OCTOBER 12, 2011
THE CRUMBLING, 17-STORY FAÇADE of Chungking Mansions contrasts sharply with the high-end boutiques and restaurants that surround the five-tower complex. Air conditioners jut from the towers’ windows at intervals, dripping water that stains the concrete walls beneath them. On the sidewalk, aggressive touts, many from South Asia, do their best to entice passersby to enter the Mansions and change money or enjoy a quick meal. Most walkers shrug off these advances and give the building a wide berth as they keep moving toward their intended destination. Those who venture inside can find the intensity overwhelming, as I discovered during a trip in 2005 when I went in search of an Indian restaurant my guidebook praised. I was unprepared for the extreme claustrophobia I experienced in the chaotic hallways, although I resisted the urge to abandon my quest and exit the building immediately. Even by the standards of bustling Hong Kong, Chungking Mansions gives new meaning to the word “crowded.” The complex is home to dozens of small restaurants and guesthouses (the latter providing lodging to almost 4,000 impoverished migrants and backpackers every night), as well as countless small businesses and wholesalers that serve traders from Africa and South Asia. In Ghetto at the Center of the World, anthropologist Gordon Mathews asserts that it is “the most globalized building in the world.”
On the “Golden Mile” of Nathan Road, at the tip of Hong Kong’s Kowloon Peninsula, Chungking Mansions is, in many ways, a world unto itself. As Mathews says, in the eyes of many Hong Kong locals, Chungking Mansions “is in Hong Kong, but it is not of Hong Kong.” Though it stands in close proximity to several of Kowloon’s upscale tourist locales (notably the Peninsula Hotel, which serves lavish afternoon teas and offers rooms for upwards of $400 per night), fearful residents and skittish visitors treat the complex as a no-go zone. With a reputation for drug, theft, and prostitution problems, Chungking Mansions appears to be “an alien island of the developing world lying in Hong Kong’s heart.”
Constructed in 1961 as a complex of residential and commercial spaces, Chungking Mansions had a mixed reputation in its early days. Some locals remember it as a high-class place that boasted a shopping mall, with escalators and a nightclub, and housed a few local celebrities and British Army officers in the apartments above. Others describe it to Mathews as already “a dump” by the mid-1960s. Built of low-quality concrete that was typical of still-developing Hong Kong at that time, Chungking Mansions did not age well. The exterior grew stained and weather-beaten, and the electrical system within the complex quickly became insufficient for the building’s needs. By the 1970s, Chungking Mansions was renowned among backpackers for its cheap guesthouses, while Hong Kong residents viewed the Mansions’ increasingly dodgy atmosphere with wariness.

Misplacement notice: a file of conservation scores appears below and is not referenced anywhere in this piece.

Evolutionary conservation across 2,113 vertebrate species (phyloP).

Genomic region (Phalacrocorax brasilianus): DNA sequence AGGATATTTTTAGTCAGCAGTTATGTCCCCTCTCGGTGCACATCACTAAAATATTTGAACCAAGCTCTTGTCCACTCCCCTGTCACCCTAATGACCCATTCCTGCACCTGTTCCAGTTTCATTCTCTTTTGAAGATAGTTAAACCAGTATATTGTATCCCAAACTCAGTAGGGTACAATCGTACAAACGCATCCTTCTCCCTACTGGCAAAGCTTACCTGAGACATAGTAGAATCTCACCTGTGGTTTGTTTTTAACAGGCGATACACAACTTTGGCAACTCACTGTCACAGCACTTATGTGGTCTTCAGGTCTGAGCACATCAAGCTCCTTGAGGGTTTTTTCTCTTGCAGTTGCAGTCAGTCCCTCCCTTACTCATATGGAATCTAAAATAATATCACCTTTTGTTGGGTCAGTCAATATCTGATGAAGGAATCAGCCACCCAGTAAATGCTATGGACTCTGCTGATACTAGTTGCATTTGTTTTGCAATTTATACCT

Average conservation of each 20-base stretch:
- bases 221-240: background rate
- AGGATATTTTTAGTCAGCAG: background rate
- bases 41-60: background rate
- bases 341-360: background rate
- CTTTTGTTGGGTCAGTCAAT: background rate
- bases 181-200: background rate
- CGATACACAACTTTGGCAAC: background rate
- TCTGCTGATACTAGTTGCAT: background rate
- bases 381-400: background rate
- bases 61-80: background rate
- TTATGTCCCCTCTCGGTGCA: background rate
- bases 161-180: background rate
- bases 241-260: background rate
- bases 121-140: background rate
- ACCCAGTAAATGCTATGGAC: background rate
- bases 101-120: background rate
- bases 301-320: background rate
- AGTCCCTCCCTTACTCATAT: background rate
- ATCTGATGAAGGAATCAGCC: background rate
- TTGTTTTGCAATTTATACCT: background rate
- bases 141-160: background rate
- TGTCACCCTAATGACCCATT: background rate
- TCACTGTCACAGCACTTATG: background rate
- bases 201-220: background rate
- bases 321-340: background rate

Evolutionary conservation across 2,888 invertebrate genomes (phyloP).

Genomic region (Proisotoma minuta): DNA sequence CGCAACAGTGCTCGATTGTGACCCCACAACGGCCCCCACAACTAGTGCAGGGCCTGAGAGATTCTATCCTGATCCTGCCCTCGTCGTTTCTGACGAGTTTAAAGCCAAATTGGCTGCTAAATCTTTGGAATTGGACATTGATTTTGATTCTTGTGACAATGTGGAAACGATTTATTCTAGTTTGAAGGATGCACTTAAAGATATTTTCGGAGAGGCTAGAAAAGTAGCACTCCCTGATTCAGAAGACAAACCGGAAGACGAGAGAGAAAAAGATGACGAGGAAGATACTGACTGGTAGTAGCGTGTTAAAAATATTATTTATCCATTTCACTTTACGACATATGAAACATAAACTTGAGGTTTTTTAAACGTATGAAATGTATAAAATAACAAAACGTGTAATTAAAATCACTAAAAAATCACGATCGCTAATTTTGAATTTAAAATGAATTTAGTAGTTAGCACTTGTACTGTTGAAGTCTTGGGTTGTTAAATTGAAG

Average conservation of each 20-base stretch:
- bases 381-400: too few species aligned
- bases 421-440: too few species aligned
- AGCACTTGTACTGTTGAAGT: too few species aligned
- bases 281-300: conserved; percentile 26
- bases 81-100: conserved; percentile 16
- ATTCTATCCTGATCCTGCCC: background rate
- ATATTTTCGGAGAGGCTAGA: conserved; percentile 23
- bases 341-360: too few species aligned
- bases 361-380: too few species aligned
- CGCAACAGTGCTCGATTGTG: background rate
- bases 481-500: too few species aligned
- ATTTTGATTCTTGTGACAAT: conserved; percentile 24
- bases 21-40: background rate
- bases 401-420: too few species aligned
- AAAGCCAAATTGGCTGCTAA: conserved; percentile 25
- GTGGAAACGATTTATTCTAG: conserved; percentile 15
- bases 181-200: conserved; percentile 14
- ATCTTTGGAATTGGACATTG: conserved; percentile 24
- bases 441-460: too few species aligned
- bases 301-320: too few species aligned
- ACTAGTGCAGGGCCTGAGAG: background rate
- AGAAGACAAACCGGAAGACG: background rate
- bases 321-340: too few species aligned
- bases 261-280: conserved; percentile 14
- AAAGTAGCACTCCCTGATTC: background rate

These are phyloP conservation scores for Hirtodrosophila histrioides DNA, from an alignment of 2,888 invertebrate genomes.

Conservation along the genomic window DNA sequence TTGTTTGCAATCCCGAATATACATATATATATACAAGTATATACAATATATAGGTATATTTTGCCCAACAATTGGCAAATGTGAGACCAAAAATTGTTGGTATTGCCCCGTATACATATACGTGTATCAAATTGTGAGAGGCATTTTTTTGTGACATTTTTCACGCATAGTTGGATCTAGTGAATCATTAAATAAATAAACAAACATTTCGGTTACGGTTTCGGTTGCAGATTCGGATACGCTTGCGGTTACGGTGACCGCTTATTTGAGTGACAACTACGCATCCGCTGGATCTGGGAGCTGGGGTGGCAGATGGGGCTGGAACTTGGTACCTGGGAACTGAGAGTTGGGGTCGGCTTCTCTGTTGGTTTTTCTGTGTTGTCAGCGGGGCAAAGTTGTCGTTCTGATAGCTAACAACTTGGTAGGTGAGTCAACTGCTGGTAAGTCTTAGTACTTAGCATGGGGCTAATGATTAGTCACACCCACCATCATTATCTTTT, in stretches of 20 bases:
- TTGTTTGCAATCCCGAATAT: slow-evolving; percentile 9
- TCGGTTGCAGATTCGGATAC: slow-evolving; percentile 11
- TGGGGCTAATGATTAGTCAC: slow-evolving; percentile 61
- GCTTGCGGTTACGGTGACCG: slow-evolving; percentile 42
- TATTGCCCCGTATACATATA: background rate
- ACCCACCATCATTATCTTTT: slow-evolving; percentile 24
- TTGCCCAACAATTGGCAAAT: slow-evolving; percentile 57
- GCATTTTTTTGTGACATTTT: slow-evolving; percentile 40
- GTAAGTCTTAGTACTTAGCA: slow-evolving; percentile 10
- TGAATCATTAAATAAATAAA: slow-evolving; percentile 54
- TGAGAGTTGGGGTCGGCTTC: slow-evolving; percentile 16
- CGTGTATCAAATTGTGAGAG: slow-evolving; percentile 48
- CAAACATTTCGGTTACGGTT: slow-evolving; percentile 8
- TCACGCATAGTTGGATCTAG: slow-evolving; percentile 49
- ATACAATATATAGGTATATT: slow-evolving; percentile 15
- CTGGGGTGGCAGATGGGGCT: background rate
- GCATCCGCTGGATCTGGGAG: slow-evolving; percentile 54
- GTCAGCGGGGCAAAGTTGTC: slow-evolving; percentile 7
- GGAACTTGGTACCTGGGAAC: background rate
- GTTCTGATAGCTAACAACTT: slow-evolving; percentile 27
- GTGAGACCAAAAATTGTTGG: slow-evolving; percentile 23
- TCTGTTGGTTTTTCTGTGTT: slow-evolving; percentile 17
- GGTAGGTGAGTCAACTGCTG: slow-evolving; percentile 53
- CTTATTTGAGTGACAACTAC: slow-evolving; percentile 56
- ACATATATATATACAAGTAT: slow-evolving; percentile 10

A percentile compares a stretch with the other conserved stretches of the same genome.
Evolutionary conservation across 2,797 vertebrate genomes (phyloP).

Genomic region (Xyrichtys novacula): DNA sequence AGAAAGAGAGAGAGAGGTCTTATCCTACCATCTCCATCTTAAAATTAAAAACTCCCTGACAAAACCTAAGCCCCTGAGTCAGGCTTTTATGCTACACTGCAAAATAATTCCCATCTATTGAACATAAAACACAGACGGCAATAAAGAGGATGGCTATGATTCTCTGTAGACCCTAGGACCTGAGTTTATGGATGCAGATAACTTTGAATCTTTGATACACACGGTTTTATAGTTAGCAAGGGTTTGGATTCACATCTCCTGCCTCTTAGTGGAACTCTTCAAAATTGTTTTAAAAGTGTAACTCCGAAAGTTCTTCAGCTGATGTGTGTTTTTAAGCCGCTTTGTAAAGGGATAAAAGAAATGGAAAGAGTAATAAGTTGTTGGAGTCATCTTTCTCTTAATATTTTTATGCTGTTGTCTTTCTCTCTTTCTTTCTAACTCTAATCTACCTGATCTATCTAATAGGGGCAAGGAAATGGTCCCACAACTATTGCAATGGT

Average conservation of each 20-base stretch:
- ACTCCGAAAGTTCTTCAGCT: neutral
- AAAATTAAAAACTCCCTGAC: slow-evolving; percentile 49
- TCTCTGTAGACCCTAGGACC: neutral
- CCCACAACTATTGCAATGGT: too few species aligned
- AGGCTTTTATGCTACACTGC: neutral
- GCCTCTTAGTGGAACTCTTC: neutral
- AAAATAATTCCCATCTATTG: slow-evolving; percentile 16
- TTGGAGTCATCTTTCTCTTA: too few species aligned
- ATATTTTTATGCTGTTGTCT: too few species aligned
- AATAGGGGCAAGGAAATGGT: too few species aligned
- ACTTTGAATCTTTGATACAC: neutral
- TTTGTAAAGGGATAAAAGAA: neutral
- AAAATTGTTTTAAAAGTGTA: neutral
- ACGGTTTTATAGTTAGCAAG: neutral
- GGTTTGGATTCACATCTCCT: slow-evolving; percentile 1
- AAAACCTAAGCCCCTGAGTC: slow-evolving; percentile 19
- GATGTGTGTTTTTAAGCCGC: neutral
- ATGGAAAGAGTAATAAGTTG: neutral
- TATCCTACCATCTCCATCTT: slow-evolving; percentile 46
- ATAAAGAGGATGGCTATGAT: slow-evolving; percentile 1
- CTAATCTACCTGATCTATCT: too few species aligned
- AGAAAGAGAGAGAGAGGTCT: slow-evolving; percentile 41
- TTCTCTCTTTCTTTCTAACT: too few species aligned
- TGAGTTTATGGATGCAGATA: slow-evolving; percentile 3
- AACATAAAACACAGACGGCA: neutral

Then, in 1988, a Danish tourist died while trying to escape a fire. The incident called attention to the complex’s dilapidated and unsafe conditions, which led to several rounds of refurbishments and upgrades. However, the building retains a dingy, seedy quality that has been impossible to renovate away. When the Western backpacker trade fell off a bit in recent years, new waves of tourists and long-term visitors filled the void; at present, the guesthouses largely cater to a mix of South Asian, African, and mainland Chinese clientele.
In Ghetto at the Center of the World, Mathews illuminates what lies within the warren of hallways and shops behind the decaying façade of the Chungking Mansions complex. He invites readers to accompany him inside the high-rises as he talks with people from around the world who found their way to Hong Kong. What emerges is not simply a string of conversations, but a thoughtful, detailed investigation of how Chungking Mansions became a global nexus of trade, and how the complex may represent hope for the future in the eyes of those who live and work there. Mathews writes: “It is their best chance to climb out of developing-world poverty and make a prosperous life for themselves.”
Mathews makes clear that it is no accident Chungking Mansions developed into the global interchange it is today. The relatively lax restrictions on entry into Hong Kong enable visitors to stay in the territory for weeks or even months without a visa, which is sufficient time to broker a deal or two and return home with suitcases full of cheap mobile phones or knockoff designer clothing. Hong Kong also provides convenient access to the factories of southern China, which churn out those phones and clothing for shipment to sites around the world. For African and South Asian businessmen operating on the slimmest of profit margins, the inexpensive accommodations and restaurants of Chungking Mansions make the complex a natural base of operations in Hong Kong.